The New copy of this book will include any supplemental materials advertised. Please check the title of the book to determine if it should include any access cards, study guides, lab manuals, CDs, etc.
The Rental copy of this book is not guaranteed to include any supplemental materials. Typically, only the book itself is included. This is true even if the title states it includes any access cards, study guides, lab manuals, CDs, etc.
"What do Angela Merkel, Hillary Rodham Clinton, Christine Lagarde, Oprah Winfrey, Sheryl Sandberg, JK Rowling and Beyoncé have in common?" was the headline in the English newspaper The Observer in 2014. "Other than riding high in Forbes list of the world’s most powerful women," journalist Tracy McVeigh wrote in answer to her own question, "they are also all firstborn children in their families. Firstborn children really do excel."
So what does it mean to be an eldest daughter?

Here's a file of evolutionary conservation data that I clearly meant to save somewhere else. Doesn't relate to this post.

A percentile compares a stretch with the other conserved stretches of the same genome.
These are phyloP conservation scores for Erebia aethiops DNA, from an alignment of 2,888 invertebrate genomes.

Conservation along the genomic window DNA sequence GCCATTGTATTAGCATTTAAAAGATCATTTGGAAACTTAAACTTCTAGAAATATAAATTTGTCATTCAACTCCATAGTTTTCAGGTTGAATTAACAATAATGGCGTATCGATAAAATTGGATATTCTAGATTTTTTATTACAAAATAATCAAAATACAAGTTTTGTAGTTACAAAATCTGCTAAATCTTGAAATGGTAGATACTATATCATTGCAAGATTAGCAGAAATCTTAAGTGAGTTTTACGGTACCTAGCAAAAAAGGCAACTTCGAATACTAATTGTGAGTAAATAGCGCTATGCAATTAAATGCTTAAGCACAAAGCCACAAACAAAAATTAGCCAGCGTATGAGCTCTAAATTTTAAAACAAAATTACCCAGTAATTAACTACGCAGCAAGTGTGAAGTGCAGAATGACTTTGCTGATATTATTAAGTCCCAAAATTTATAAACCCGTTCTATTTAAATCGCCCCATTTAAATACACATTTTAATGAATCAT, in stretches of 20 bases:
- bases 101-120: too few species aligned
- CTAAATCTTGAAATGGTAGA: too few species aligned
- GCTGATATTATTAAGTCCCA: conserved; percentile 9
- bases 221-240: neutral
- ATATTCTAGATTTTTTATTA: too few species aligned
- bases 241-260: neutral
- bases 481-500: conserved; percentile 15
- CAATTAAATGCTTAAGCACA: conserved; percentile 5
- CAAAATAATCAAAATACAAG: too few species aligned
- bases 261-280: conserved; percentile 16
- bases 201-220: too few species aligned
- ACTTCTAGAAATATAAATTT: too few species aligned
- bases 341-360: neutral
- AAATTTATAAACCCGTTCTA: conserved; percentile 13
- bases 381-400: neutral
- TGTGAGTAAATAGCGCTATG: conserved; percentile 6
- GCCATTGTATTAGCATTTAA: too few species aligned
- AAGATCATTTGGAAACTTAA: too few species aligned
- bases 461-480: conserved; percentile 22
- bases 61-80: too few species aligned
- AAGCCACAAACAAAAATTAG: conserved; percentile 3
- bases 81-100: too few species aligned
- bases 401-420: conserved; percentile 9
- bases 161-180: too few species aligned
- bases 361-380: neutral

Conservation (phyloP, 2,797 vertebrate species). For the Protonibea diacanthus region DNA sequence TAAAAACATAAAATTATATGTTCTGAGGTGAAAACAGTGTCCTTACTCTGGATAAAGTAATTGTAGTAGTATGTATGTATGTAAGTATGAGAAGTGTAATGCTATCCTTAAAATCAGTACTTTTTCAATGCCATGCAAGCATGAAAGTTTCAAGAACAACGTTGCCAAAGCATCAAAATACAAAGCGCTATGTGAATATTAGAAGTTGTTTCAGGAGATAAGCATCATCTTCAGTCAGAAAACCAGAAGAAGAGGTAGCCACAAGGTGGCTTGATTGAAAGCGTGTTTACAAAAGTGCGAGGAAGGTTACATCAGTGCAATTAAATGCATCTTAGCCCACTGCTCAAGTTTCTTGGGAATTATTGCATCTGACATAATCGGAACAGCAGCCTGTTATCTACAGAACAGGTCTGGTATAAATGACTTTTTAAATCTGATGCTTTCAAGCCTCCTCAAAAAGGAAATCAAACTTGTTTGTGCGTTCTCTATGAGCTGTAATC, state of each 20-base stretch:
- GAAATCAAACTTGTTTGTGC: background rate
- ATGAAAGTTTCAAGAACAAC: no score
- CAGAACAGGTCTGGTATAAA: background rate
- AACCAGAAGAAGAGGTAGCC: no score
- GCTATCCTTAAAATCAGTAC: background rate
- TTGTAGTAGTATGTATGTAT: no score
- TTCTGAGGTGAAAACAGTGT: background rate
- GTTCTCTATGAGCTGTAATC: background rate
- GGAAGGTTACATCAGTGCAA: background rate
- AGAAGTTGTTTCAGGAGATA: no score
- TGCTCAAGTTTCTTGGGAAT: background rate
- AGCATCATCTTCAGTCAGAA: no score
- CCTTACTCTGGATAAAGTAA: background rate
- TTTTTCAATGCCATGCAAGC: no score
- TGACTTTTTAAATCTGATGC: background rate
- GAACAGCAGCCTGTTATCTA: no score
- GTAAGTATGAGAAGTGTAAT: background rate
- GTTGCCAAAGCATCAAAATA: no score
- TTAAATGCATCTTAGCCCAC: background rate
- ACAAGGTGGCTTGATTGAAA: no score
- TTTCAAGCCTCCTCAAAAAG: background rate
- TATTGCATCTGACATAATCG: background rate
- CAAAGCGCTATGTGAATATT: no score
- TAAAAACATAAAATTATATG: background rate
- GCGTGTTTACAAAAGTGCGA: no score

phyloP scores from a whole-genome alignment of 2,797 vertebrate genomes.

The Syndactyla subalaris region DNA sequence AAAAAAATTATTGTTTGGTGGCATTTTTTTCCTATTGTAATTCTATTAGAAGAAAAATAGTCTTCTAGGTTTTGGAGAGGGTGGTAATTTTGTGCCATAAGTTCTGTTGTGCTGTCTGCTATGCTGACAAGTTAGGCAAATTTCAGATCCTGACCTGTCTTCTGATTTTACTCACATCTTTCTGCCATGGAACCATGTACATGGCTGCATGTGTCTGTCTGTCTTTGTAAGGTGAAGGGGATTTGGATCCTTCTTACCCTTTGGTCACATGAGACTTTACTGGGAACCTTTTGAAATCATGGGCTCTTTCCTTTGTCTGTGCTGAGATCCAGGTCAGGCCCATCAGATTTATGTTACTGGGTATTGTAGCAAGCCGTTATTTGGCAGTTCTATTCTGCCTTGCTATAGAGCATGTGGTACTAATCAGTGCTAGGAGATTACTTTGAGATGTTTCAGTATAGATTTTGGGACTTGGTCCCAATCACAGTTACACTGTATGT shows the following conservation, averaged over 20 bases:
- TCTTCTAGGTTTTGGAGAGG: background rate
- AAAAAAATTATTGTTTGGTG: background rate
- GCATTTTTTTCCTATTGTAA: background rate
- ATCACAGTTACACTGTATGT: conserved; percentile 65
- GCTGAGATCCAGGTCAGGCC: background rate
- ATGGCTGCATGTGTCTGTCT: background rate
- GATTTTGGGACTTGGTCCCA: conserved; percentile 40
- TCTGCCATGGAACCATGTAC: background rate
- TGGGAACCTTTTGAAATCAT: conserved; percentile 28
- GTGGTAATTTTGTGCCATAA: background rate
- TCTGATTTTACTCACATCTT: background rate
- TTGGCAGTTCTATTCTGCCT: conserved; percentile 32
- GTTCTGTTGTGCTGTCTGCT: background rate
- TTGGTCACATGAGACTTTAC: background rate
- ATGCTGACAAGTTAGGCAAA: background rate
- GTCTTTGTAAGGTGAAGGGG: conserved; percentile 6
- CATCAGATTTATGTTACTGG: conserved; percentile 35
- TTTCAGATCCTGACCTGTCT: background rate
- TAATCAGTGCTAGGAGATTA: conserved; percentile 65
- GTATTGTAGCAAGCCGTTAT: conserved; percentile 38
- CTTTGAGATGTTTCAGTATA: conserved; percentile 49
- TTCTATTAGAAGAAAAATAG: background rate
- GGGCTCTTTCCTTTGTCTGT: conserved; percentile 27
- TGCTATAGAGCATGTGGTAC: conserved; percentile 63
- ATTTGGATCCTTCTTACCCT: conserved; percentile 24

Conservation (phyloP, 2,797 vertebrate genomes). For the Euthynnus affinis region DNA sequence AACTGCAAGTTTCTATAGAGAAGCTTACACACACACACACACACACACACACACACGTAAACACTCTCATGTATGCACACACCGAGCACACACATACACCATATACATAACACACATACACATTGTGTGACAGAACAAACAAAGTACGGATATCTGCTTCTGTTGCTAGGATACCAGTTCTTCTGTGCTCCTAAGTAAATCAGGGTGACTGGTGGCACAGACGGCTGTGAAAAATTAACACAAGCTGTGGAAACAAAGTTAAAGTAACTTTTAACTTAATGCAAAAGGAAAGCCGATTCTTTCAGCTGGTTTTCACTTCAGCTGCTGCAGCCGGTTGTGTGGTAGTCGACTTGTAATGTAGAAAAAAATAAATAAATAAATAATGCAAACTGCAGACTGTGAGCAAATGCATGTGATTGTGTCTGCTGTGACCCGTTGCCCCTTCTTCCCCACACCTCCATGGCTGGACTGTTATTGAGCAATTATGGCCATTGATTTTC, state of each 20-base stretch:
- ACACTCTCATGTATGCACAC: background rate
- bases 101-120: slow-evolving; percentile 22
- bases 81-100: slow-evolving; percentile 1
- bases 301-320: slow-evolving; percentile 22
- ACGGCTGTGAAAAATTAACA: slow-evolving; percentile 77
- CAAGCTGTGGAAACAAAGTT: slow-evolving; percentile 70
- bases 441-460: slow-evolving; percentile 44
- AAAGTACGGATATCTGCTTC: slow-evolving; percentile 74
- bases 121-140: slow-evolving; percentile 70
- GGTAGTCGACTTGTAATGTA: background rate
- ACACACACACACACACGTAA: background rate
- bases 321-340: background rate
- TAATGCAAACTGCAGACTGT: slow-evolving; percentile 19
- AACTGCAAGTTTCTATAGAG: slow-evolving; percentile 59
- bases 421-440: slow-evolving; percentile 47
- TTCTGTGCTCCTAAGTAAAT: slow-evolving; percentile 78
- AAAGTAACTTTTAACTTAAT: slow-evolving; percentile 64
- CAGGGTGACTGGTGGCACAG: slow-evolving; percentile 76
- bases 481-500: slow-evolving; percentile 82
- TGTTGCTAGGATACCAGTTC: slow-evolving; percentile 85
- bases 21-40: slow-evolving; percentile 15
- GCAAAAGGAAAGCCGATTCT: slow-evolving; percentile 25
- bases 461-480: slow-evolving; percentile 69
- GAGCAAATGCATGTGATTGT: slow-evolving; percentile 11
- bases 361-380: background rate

Firstborns Lisette Schuitemaker and Wies Enthoven set out to discover the big five qualities that characterize all eldest daughters to some degree. Eldest daughters are responsible, dutiful, thoughtful, expeditious and caring. Firstborns are more intelligent than their siblings, more proficient verbally and more motivated to perform. Yet at the same time they seriously doubt that they are good enough.
Being an eldest daughter can have certain advantages, but the overbearing sense of responsibility often gets in the way. Parents may worry about their difficult’ eldest girl who wants to be perfect in everything she does whilst her siblings may not always understand her.
The Eldest Daughter Effect shows how firstborn girls become who they are and offers insights that can give them more freedom to move. Parents with a firstborn daughter will gather invaluable tips on how to raise their eldest daughter and her siblings.
Lisette Schuitemaker has long observed similarities between herself and other eldest daughters. After a career in communications, she obtained a BSc in Brennan Healing Science, ran a private practice as a life-coach and now combines her psychological and writing experience to write self-help books.
Wies Enthoven is a writer, journalist and teacher. Her focus is always on the narrative people tell her. How do they look at themselves? What is their life story? Being an eldest daughter, she discovered how much women in this position have in common.